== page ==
SHANKSVILLE, Pa. (AP)
In the weeks following the Sept. 11, 2001, terrorist attacks, most Americans were looking for cues on how to react and when life might return to normal. For many people, America's pastime of baseball helped to mend a fractured country.
Nine students at Washington & Jefferson College spent this past semester curating a small museum exhibit explaining baseball's role in the healing process after 9/11 - along with the sport's overall importance to the country - that is now on display for the next two months at the Flight 93 National Memorial near Shanksville.
The exhibit at the memorial's learning center walks visitors through the days after the terrorist attacks that killed 2,977 people, including 40 passengers and crew members on United Flight 93 that crashed in an abandoned strip mine in Somerset County. The focal point of the exhibit is the signed baseball former President George W. Bush used to throw out the first pitch before Game 3 of the 2001 World Series in New York City less than two months after the terrorist attacks.
"We wanted to get (the ball) here because it was such a monumental moment of his presidency," said Caden Meier, a junior history major from Canonsburg.
But like any museum exhibit, one artifact alone couldn't tell the whole story.
Steve Clark, superintendent of the Flight 93 Memorial, first talked with several W&J students in December 2016 when assistant history professor David Kieran brought his class to meet him. One student, Abby Cunningham, who graduated last year, told Clark at the time she was working on a project to understand Major League Baseball's role in helping to calm a worried nation after 9/11.
"It triggered something," Clark said.
He called Kieran the next morning and they began planning how a future class could put together an exhibit that would be on display at the memorial's learning center. Kieran spent the next year putting together the four-credit course and nine students - enough to field a baseball team - began the class this past semester.
Clark stressed the exhibit would need three or four "high-value objects that would draw" people, but he never imagined the professional product the students would eventually produce.
"They took a unique concept and turned it into something inspiring," he said.
While Kieran created the class, Clark set the "ground rules" for the exhibit, which included a $5,000 budget and the May 5 opening date. The students and Kieran then ran with the concept, overcoming stumbling blocks along the way, including how to secure Bush's historic baseball.
Jonathan Cadez, a senior history major from Cecil Township, contacted the Bush Presidential Library in Dallas in February inquiring about borrowing the baseball. The insurance policy alone on the ball would cost nearly $20,000, which would blow the budget.
In the meantime, the class then began searching for other items that could still be poignant reminders of the days after the attacks. The students contacted former New York City Mayor Rudy Giuliani to request he loan the World Series windbreaker he wore to a game, which now hangs in the gallery. There is also a blue FDNY hat similar to what the New York Mets wore while playing against the Pittsburgh Pirates at PNC Park in the first baseball game six days after the attack.
Late last month, the Bush library agreed to cover the costs to transport the ball and insure its safety. The ball arrived at the memorial on a recent Monday.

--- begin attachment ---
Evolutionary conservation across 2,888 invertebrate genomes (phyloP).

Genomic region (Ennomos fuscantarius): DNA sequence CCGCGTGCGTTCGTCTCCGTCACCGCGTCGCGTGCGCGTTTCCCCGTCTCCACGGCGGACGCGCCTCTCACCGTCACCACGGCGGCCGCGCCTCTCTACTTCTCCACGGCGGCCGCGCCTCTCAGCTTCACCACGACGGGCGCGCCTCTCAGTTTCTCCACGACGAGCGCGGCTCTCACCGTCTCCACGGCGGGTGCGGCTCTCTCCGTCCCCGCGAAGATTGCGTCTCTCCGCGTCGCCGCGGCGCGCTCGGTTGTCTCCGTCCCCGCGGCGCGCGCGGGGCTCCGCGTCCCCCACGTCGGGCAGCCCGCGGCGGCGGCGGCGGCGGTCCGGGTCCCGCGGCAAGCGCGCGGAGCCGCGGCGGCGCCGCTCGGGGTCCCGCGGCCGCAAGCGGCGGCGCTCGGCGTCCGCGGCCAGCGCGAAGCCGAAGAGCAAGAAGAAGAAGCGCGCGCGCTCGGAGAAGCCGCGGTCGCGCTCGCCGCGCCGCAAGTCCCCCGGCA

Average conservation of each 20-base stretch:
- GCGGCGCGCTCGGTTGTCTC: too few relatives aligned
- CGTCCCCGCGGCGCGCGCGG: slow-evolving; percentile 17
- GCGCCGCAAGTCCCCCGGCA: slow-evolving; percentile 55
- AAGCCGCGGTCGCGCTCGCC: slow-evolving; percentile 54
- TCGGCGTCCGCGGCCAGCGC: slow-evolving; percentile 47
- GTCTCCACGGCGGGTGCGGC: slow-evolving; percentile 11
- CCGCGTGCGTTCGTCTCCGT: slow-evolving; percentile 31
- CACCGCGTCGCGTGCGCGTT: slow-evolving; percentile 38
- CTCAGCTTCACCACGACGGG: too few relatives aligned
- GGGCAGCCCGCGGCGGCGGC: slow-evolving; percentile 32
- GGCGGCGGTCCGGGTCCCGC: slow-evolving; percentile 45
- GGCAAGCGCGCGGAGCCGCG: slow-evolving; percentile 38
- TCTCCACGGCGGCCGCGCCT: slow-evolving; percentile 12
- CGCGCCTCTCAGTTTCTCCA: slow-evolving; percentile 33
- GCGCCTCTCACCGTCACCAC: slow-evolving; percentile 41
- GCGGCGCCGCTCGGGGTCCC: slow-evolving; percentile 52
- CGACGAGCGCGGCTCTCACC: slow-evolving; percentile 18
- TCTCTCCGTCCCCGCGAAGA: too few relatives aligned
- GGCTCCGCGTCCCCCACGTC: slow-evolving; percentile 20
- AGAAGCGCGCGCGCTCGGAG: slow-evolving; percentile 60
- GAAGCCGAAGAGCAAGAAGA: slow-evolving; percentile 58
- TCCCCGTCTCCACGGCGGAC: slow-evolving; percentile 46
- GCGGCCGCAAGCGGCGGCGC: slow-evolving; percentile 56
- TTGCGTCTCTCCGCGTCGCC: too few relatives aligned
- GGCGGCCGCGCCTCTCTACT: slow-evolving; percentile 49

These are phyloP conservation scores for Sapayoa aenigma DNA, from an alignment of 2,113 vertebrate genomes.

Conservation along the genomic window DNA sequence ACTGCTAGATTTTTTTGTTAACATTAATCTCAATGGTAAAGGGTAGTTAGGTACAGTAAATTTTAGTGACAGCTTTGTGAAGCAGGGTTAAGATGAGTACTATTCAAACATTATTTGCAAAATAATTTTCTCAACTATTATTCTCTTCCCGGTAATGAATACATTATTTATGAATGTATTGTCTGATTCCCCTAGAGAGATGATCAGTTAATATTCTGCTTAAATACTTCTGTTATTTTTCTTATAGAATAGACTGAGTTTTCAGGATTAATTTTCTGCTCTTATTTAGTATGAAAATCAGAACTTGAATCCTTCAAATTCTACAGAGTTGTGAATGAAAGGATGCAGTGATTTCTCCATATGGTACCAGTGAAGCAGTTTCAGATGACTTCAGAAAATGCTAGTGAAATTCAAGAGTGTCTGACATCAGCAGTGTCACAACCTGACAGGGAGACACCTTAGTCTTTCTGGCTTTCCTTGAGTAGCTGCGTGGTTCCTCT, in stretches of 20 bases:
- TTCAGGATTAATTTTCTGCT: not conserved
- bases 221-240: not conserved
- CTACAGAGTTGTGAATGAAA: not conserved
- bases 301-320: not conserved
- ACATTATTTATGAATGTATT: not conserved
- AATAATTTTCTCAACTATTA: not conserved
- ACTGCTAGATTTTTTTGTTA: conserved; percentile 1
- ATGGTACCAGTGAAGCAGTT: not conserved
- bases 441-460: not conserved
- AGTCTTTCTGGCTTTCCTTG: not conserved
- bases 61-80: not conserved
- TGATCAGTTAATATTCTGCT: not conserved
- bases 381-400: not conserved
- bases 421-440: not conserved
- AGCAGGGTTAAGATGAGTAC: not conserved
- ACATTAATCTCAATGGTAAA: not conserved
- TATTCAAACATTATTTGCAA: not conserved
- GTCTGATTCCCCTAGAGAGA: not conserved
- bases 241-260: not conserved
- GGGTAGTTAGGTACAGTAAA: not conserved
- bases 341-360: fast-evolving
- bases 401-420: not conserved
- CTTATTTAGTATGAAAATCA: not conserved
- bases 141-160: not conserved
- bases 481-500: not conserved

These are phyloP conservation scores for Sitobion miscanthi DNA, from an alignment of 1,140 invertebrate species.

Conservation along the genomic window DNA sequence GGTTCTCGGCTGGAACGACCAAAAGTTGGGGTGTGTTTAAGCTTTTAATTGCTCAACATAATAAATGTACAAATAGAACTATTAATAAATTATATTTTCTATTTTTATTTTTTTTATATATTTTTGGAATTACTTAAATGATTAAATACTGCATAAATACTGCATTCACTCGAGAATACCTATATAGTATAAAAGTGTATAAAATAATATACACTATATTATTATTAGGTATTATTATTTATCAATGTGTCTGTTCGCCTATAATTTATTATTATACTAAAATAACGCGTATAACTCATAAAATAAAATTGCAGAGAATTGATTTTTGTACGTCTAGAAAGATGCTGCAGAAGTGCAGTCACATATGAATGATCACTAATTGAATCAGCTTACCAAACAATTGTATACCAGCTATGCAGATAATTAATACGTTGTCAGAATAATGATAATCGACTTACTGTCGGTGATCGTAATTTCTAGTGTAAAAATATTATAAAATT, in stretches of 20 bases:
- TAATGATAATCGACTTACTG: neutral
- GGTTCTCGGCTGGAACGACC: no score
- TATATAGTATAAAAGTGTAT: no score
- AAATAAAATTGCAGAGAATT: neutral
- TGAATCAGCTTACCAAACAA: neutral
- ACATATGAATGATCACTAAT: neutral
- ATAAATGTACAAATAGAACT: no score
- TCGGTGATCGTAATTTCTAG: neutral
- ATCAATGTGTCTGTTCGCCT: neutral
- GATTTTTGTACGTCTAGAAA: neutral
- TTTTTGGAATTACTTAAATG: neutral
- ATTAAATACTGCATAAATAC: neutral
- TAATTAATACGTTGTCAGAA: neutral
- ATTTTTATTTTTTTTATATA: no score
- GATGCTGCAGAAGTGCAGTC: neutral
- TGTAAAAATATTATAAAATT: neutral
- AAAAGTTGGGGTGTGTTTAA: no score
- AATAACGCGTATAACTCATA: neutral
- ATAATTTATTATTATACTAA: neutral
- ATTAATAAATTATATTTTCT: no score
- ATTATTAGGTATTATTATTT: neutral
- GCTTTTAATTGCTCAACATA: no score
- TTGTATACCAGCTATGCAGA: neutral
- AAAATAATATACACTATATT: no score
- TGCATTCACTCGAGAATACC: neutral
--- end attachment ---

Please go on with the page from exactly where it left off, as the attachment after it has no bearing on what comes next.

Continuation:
Cadez said it was tough to describe his emotions when they learned the presidential library would cover the ball's expenses so it could be included in the exhibit.
"It was an amazing feeling to get something that was so important to the country in the aftermath of Sept. 11," Cadez said.
Bush, wearing a bulletproof vest under his jacket for that World Series pitch, threw a strike right down the middle with the ball. Clark said Bush is aware of the project and helped to ensure the baseball found its way to the exhibit.
"The guy kinda likes baseball a little bit," Clark said of Bush, who played baseball in college and later owned the Texas Rangers.
Clark called the exhibit a "grand slam" that will impress the thousands of visitors who come to the Flight 93 Memorial while it remains on display most weekends until July 4.
"You guys really did far exceed my expectations," Clark told the students. "You really have created something that will be with you forever."
Kieran wanted the exhibit to be student-run and offer a "meaningful impact" on people who visited the memorial. The students were careful to understand the power of the memorial, but also that it is more than just about Flight 93 and 9/11.
"That was something they grasped from the beginning," he said. "The seriousness of purpose from the very beginning to know they were creating something at a place that is very meaningful to people in this country. It had to rise to that."
But the entire exhibit isn't just about 9/11 and the aftermath. It also acknowledges baseball's importance during the Civil War, along with Jackie Robinson breaking the color barrier and how during World War II the federal government requested Louisville Slugger to produce rifle stocks out of its wood supply rather than baseball bats.
"This is a professional exhibit, an exhibit that any museum would be proud to have," Kieran said.
Like many students involved in the project, Shannon Boehm was only 4 when the attacks occurred. Now an adult, the junior history major from Natrona Heights has learned more about the emotions swirling around the country at the time and how America's pastime helped a troubled nation.
"It was challenging, but rewarding," Boehm said. "I really was able to string it together. The scope of the things that happened. The impact baseball had on the country. It was pivotal."